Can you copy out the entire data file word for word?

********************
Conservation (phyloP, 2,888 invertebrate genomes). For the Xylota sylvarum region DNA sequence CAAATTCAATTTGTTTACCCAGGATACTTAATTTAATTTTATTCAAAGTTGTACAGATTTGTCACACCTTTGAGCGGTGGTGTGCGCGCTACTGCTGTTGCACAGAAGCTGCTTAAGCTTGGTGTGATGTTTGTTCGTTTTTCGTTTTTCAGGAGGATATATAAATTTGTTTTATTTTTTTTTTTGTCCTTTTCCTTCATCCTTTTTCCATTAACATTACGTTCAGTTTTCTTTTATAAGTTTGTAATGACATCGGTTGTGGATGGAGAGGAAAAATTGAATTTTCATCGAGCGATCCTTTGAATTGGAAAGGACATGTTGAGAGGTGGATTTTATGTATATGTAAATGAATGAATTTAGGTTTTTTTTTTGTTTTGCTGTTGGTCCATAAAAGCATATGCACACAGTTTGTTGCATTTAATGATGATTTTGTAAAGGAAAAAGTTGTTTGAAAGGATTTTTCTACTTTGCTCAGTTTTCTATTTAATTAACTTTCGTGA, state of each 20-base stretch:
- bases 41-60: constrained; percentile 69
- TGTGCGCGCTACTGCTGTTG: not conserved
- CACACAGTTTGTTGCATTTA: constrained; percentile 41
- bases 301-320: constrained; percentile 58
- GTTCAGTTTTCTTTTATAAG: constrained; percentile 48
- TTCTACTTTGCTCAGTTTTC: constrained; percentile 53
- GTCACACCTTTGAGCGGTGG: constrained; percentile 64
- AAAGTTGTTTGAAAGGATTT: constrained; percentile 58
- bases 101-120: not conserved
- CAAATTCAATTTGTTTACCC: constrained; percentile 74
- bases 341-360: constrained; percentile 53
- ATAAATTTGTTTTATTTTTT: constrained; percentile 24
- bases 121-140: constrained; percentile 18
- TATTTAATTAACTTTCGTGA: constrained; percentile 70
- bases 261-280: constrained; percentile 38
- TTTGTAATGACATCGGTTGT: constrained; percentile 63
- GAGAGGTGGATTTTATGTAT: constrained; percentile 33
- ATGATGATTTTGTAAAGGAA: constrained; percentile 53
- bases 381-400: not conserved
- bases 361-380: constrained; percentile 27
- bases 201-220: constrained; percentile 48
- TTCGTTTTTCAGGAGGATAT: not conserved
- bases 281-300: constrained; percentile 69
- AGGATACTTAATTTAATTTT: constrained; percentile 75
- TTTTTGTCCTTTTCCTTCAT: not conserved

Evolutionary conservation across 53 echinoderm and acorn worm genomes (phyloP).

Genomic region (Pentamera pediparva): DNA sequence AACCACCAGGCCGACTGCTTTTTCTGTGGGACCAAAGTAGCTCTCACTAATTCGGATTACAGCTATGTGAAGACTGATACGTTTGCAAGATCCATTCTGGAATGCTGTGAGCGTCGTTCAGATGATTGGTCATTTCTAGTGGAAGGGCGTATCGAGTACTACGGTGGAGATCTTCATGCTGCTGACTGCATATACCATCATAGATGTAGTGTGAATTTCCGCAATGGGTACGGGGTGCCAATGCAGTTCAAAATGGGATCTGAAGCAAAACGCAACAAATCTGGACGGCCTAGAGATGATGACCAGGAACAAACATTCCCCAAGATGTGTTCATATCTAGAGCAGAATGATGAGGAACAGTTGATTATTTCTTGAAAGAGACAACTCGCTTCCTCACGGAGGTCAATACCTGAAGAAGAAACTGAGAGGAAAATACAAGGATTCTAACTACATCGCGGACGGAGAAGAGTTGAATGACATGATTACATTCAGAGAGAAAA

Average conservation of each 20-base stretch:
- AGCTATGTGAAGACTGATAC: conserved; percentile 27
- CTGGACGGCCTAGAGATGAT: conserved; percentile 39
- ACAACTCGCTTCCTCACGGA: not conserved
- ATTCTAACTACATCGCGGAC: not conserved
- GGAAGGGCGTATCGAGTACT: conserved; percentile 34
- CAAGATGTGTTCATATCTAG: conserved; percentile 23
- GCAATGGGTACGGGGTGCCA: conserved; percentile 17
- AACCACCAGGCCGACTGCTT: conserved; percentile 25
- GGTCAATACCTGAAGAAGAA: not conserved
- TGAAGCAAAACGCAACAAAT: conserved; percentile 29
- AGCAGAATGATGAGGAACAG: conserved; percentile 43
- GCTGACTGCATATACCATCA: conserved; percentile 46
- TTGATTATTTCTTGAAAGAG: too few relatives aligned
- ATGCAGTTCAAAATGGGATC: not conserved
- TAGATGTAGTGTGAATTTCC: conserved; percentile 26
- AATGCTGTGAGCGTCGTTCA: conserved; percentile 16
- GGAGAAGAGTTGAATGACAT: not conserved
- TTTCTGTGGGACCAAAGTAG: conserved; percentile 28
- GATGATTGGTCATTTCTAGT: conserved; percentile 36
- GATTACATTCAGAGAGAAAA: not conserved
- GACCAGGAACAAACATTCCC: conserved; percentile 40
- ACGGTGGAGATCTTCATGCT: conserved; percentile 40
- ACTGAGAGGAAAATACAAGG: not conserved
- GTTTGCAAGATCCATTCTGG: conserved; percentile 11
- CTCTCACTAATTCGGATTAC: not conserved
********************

Conservation (phyloP, 2,888 invertebrate genomes). For the Xylota sylvarum region DNA sequence CAAATTCAATTTGTTTACCCAGGATACTTAATTTAATTTTATTCAAAGTTGTACAGATTTGTCACACCTTTGAGCGGTGGTGTGCGCGCTACTGCTGTTGCACAGAAGCTGCTTAAGCTTGGTGTGATGTTTGTTCGTTTTTCGTTTTTCAGGAGGATATATAAATTTGTTTTATTTTTTTTTTTGTCCTTTTCCTTCATCCTTTTTCCATTAACATTACGTTCAGTTTTCTTTTATAAGTTTGTAATGACATCGGTTGTGGATGGAGAGGAAAAATTGAATTTTCATCGAGCGATCCTTTGAATTGGAAAGGACATGTTGAGAGGTGGATTTTATGTATATGTAAATGAATGAATTTAGGTTTTTTTTTTGTTTTGCTGTTGGTCCATAAAAGCATATGCACACAGTTTGTTGCATTTAATGATGATTTTGTAAAGGAAAAAGTTGTTTGAAAGGATTTTTCTACTTTGCTCAGTTTTCTATTTAATTAACTTTCGTGA, state of each 20-base stretch:
- bases 41-60: constrained; percentile 69
- TGTGCGCGCTACTGCTGTTG: not conserved
- CACACAGTTTGTTGCATTTA: constrained; percentile 41
- bases 301-320: constrained; percentile 58
- GTTCAGTTTTCTTTTATAAG: constrained; percentile 48
- TTCTACTTTGCTCAGTTTTC: constrained; percentile 53
- GTCACACCTTTGAGCGGTGG: constrained; percentile 64
- AAAGTTGTTTGAAAGGATTT: constrained; percentile 58
- bases 101-120: not conserved
- CAAATTCAATTTGTTTACCC: constrained; percentile 74
- bases 341-360: constrained; percentile 53
- ATAAATTTGTTTTATTTTTT: constrained; percentile 24
- bases 121-140: constrained; percentile 18
- TATTTAATTAACTTTCGTGA: constrained; percentile 70
- bases 261-280: constrained; percentile 38
- TTTGTAATGACATCGGTTGT: constrained; percentile 63
- GAGAGGTGGATTTTATGTAT: constrained; percentile 33
- ATGATGATTTTGTAAAGGAA: constrained; percentile 53
- bases 381-400: not conserved
- bases 361-380: constrained; percentile 27
- bases 201-220: constrained; percentile 48
- TTCGTTTTTCAGGAGGATAT: not conserved
- bases 281-300: constrained; percentile 69
- AGGATACTTAATTTAATTTT: constrained; percentile 75
- TTTTTGTCCTTTTCCTTCAT: not conserved

Evolutionary conservation across 53 echinoderm and acorn worm genomes (phyloP).

Genomic region (Pentamera pediparva): DNA sequence AACCACCAGGCCGACTGCTTTTTCTGTGGGACCAAAGTAGCTCTCACTAATTCGGATTACAGCTATGTGAAGACTGATACGTTTGCAAGATCCATTCTGGAATGCTGTGAGCGTCGTTCAGATGATTGGTCATTTCTAGTGGAAGGGCGTATCGAGTACTACGGTGGAGATCTTCATGCTGCTGACTGCATATACCATCATAGATGTAGTGTGAATTTCCGCAATGGGTACGGGGTGCCAATGCAGTTCAAAATGGGATCTGAAGCAAAACGCAACAAATCTGGACGGCCTAGAGATGATGACCAGGAACAAACATTCCCCAAGATGTGTTCATATCTAGAGCAGAATGATGAGGAACAGTTGATTATTTCTTGAAAGAGACAACTCGCTTCCTCACGGAGGTCAATACCTGAAGAAGAAACTGAGAGGAAAATACAAGGATTCTAACTACATCGCGGACGGAGAAGAGTTGAATGACATGATTACATTCAGAGAGAAAA

Average conservation of each 20-base stretch:
- AGCTATGTGAAGACTGATAC: conserved; percentile 27
- CTGGACGGCCTAGAGATGAT: conserved; percentile 39
- ACAACTCGCTTCCTCACGGA: not conserved
- ATTCTAACTACATCGCGGAC: not conserved
- GGAAGGGCGTATCGAGTACT: conserved; percentile 34
- CAAGATGTGTTCATATCTAG: conserved; percentile 23
- GCAATGGGTACGGGGTGCCA: conserved; percentile 17
- AACCACCAGGCCGACTGCTT: conserved; percentile 25
- GGTCAATACCTGAAGAAGAA: not conserved
- TGAAGCAAAACGCAACAAAT: conserved; percentile 29
- AGCAGAATGATGAGGAACAG: conserved; percentile 43
- GCTGACTGCATATACCATCA: conserved; percentile 46
- TTGATTATTTCTTGAAAGAG: too few relatives aligned
- ATGCAGTTCAAAATGGGATC: not conserved
- TAGATGTAGTGTGAATTTCC: conserved; percentile 26
- AATGCTGTGAGCGTCGTTCA: conserved; percentile 16
- GGAGAAGAGTTGAATGACAT: not conserved
- TTTCTGTGGGACCAAAGTAG: conserved; percentile 28
- GATGATTGGTCATTTCTAGT: conserved; percentile 36
- GATTACATTCAGAGAGAAAA: not conserved
- GACCAGGAACAAACATTCCC: conserved; percentile 40
- ACGGTGGAGATCTTCATGCT: conserved; percentile 40
- ACTGAGAGGAAAATACAAGG: not conserved
- GTTTGCAAGATCCATTCTGG: conserved; percentile 11
- CTCTCACTAATTCGGATTAC: not conserved